Amelie Lee ’23
April 17, 2020
When I saw the headline for Andrew Yang’s op-ed in The Washington Post, I was ready to get on board. “We Asian Americans are not the virus, but we can be part of the cure,” he wrote.
Would he be encouraging Asian Americans to actively promote some of the strategies Taiwan or South Korea have employed in battling coronavirus? Would he aggressively condemn racism and violence against Asian Americans? After all, while hardly a perfect candidate, as the first major Asian American presidential candidate Yang did raise pertinent discussions of Universal Basic Income and was a much needed articulate and intelligent political figure at the federal level.
Unfortunately, two months after dropping out of the race, Yang let the Asian American community down. During a global pandemic where Asian Americans have been the target of harassment and physical abuse, Yang’s op-ed encourages Asian Americans to strive to erase our cultural identity in an attempt to appease racists. Yang writes “I obviously think that being racist is not a good thing. But saying ‘Don’t be racist toward Asians’ won’t work.” Instead, Yang recommends us to “step up, help our neighbors, donate gear, vote, wear red white and blue, volunteer, fund aid organizations, and do everything in our power to accelerate the end of this crisis.”
In short, Yang’s solution to hate crimes against Asian Americans is to assuage racists that we’re just like any other American.
Sure, it’s important that every member of the community steps up in any way possible, but the idea that the only way to combat racism is to partake in American nationalism completely undermines our identities and does nothing to combat racism in the slightest.
In the words of Asian American actor Simu Liu, “At a time where Asian diaspora from around the world are experiencing massive racism and discrimination, Andrew Yang basically just told us to suck it up, eat a cheeseburger and buy an American flag.” I have to agree. I doubt that wearing a red white and blue shirt would have prevented Asian Americans from being featured on every article about coronavirus spreading in the USA, or would have prevented physical assaults of Asian Americans at grocery stores.
Yang’s op-ed is almost comical in how blind it is to the racial realities of this pandemic. Nowhere does he mention the World Health Organization’s unwillingness to include Taiwan despite the country’s success in coronavirus containment. Nowhere does he encourage Asian Americans to defend their culture amidst constant blame being assigned to Chinese eating habits. Not once does he mention how to discuss China’s falsified reports without blaming Chinese individuals, or the initial dismissal of the Asian standard or mask-wearing that could have prevented spread. Instead, he blatantly ignores the complex issues that we’re facing in this crisis.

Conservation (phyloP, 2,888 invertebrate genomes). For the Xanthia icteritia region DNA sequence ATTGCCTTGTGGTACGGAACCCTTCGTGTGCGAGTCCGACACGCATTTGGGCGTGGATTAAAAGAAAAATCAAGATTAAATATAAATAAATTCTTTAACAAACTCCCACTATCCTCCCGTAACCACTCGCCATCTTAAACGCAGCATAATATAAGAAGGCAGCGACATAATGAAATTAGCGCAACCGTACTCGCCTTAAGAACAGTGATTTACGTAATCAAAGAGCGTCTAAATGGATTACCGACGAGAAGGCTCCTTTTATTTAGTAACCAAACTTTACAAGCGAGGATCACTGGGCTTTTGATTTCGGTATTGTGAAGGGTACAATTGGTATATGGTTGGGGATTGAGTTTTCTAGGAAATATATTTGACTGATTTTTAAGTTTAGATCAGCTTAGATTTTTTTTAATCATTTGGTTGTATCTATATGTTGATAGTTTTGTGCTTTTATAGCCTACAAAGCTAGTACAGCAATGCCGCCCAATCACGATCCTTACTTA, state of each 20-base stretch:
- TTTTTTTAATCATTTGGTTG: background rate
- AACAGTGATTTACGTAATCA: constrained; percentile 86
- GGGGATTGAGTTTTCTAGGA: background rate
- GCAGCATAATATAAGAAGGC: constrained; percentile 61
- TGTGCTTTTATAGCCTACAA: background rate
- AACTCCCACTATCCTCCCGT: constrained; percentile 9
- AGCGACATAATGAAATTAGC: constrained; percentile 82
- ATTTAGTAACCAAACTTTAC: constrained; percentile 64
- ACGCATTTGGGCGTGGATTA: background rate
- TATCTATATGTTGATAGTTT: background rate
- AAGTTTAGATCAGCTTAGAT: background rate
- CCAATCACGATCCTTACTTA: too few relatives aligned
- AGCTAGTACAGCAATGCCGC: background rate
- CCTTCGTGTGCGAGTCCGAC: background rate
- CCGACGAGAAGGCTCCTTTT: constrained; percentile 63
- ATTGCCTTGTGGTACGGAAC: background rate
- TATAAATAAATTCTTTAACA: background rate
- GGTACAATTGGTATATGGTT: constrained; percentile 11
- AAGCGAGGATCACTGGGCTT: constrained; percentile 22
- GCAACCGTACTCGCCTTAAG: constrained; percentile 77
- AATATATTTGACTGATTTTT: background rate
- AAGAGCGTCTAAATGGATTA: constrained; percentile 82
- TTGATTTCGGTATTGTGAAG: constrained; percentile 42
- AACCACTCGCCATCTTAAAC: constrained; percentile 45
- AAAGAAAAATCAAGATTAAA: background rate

Asian Americans aren’t being blamed for coronavirus because we’re not American enough. We’re being blamed because of longstanding racist perceptions that Asians are dirty.
Nationalism simply isn’t a solution for racism and scapegoating during an international national crisis. America’s most prominent Asian American figure neglected to provide any semblance of support to our community in these desperate times.
Among the failures of Yang’s article, the most disappointing line reads, “During World War II, Japanese Americans volunteered for military duty at the highest possible levels to demonstrate that they were Americans.” Yang contends that the appropriate response to your community losing their constitutional rights and – being placed in internment camps – is to participate in the very structures that oppress you. In an attempt to prove the idea that nationalism is an effective tool against racism, Yang erases the unjust history of Asian American oppression and condones the horrifying behavior of the American government during World War II.
The solution to combat racism is not for Asian Americans to submit to the model minority myth. We cannot afford to perpetuate the dangerous and exploitative idea that obedience to American nationalism should be the default reaction by those experiencing oppression in a time of crisis. The “American-ness” we should be mobilizing should be our freedom to voice discomfort with the way things are, and embracing our culture while facing ignorance and misplaced blame.
Image Credit: CNBC